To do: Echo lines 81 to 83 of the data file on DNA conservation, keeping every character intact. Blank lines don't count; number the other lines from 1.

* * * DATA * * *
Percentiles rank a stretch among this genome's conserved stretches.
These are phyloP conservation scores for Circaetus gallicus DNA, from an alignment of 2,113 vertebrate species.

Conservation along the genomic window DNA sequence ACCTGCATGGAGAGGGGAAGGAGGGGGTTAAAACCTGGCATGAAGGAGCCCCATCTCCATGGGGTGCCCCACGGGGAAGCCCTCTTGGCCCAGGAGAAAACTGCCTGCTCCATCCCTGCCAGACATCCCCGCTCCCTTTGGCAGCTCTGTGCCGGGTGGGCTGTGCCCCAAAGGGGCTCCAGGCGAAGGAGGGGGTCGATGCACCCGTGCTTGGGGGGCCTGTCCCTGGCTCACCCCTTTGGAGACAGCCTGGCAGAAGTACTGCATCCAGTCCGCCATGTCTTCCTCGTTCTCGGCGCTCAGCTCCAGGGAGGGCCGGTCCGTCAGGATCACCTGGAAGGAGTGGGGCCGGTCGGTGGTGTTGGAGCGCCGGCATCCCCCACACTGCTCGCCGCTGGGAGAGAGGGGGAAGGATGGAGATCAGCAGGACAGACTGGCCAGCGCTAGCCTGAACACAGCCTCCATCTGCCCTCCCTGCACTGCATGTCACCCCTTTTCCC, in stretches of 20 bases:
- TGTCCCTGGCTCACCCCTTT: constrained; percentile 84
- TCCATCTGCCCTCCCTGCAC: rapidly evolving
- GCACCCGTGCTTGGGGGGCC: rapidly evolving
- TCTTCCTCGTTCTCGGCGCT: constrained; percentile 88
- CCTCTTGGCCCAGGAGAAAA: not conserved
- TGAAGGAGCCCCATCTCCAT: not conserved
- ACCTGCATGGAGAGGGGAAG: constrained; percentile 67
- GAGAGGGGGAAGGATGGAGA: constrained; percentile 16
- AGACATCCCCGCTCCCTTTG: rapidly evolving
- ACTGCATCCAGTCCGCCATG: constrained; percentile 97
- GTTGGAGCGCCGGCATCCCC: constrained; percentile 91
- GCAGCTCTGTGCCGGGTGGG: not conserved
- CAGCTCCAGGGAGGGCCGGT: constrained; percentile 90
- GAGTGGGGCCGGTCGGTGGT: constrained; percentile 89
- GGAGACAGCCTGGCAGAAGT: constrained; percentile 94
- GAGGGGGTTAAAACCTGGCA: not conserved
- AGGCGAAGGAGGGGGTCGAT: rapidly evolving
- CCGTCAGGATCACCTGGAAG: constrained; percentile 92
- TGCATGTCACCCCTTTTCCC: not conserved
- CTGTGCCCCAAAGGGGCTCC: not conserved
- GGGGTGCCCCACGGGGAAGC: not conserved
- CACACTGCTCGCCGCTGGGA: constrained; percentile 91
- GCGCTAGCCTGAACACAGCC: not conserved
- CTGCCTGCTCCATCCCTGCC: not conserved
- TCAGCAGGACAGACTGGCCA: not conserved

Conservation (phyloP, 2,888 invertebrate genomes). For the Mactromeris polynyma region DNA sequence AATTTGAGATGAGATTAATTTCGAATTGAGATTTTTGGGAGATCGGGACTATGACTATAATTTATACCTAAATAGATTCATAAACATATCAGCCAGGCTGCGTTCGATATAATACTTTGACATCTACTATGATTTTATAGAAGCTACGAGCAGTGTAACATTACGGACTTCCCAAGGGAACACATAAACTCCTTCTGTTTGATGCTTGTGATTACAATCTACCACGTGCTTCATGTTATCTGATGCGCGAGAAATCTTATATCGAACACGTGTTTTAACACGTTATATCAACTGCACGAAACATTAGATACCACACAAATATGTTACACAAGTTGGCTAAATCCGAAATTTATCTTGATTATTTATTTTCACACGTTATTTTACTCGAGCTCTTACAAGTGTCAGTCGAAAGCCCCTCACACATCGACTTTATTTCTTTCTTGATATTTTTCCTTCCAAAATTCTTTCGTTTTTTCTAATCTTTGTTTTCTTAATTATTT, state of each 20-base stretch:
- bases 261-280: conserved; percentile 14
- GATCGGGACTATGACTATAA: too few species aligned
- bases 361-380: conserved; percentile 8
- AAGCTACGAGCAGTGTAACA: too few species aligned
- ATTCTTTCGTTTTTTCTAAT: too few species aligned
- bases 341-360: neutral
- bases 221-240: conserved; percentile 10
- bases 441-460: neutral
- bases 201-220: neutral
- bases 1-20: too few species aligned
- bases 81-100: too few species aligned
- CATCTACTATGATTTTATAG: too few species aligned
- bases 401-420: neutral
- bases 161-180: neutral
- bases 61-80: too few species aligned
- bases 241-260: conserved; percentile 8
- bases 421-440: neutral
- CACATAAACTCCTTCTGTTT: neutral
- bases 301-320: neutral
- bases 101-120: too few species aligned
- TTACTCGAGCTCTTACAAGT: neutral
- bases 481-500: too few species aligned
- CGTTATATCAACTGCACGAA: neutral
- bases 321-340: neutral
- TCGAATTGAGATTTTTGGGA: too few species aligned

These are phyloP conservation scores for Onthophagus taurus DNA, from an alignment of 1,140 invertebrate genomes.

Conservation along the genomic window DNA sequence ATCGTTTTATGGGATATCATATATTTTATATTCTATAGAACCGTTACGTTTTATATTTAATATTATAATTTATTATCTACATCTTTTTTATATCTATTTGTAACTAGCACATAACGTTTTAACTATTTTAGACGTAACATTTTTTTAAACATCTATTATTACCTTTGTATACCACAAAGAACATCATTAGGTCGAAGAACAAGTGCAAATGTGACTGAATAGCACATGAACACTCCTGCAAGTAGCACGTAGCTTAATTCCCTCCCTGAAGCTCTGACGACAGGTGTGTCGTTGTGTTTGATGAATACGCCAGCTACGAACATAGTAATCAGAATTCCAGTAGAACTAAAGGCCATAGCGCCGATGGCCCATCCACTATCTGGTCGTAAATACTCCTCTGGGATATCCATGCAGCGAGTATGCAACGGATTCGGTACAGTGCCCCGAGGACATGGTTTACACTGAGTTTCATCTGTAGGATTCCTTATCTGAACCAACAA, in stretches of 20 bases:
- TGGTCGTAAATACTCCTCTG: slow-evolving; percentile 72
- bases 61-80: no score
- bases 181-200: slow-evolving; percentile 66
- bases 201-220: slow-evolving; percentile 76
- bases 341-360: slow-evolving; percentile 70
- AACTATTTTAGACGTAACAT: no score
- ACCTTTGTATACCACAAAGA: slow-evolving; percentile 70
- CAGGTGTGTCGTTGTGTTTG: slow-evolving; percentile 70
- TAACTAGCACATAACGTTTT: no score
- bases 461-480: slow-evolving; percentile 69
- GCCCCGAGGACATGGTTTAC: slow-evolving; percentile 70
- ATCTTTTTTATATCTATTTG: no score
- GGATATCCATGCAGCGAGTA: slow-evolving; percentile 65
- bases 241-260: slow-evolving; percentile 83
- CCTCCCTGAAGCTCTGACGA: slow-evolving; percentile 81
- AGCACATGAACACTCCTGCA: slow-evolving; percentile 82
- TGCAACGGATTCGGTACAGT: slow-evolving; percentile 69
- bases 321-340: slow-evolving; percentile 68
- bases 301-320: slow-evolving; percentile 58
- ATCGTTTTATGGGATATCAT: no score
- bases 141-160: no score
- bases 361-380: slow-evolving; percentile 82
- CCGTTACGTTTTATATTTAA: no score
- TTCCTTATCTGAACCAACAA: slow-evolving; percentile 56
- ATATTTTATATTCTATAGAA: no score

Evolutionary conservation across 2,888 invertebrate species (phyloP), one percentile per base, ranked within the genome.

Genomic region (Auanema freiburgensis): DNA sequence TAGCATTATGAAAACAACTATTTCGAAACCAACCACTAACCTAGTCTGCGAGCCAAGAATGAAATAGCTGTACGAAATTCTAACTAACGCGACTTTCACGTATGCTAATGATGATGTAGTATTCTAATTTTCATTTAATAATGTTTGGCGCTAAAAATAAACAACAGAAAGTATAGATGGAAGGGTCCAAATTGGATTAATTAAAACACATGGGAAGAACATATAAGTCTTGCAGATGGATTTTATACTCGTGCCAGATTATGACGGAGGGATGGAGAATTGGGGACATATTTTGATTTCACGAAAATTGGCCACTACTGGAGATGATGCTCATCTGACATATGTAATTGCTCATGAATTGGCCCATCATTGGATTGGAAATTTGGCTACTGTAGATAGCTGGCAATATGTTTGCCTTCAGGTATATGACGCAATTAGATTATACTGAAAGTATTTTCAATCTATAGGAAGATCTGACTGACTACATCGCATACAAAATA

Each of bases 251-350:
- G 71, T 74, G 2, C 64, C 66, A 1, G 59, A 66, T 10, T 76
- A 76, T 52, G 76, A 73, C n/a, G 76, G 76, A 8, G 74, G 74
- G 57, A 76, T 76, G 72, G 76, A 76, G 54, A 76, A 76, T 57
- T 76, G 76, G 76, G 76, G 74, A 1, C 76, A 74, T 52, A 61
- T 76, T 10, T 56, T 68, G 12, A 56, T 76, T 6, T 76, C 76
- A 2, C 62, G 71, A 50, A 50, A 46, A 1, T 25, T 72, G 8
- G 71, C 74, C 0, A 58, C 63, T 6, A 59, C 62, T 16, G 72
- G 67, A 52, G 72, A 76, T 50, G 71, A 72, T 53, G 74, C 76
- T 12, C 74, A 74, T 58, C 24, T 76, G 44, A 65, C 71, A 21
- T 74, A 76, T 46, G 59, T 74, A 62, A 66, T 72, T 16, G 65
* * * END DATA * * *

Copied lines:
- ATATTTTATATTCTATAGAA: no score

Evolutionary conservation across 2,888 invertebrate species (phyloP), one percentile per base, ranked within the genome.

Genomic region (Auanema freiburgensis): DNA sequence TAGCATTATGAAAACAACTATTTCGAAACCAACCACTAACCTAGTCTGCGAGCCAAGAATGAAATAGCTGTACGAAATTCTAACTAACGCGACTTTCACGTATGCTAATGATGATGTAGTATTCTAATTTTCATTTAATAATGTTTGGCGCTAAAAATAAACAACAGAAAGTATAGATGGAAGGGTCCAAATTGGATTAATTAAAACACATGGGAAGAACATATAAGTCTTGCAGATGGATTTTATACTCGTGCCAGATTATGACGGAGGGATGGAGAATTGGGGACATATTTTGATTTCACGAAAATTGGCCACTACTGGAGATGATGCTCATCTGACATATGTAATTGCTCATGAATTGGCCCATCATTGGATTGGAAATTTGGCTACTGTAGATAGCTGGCAATATGTTTGCCTTCAGGTATATGACGCAATTAGATTATACTGAAAGTATTTTCAATCTATAGGAAGATCTGACTGACTACATCGCATACAAAATA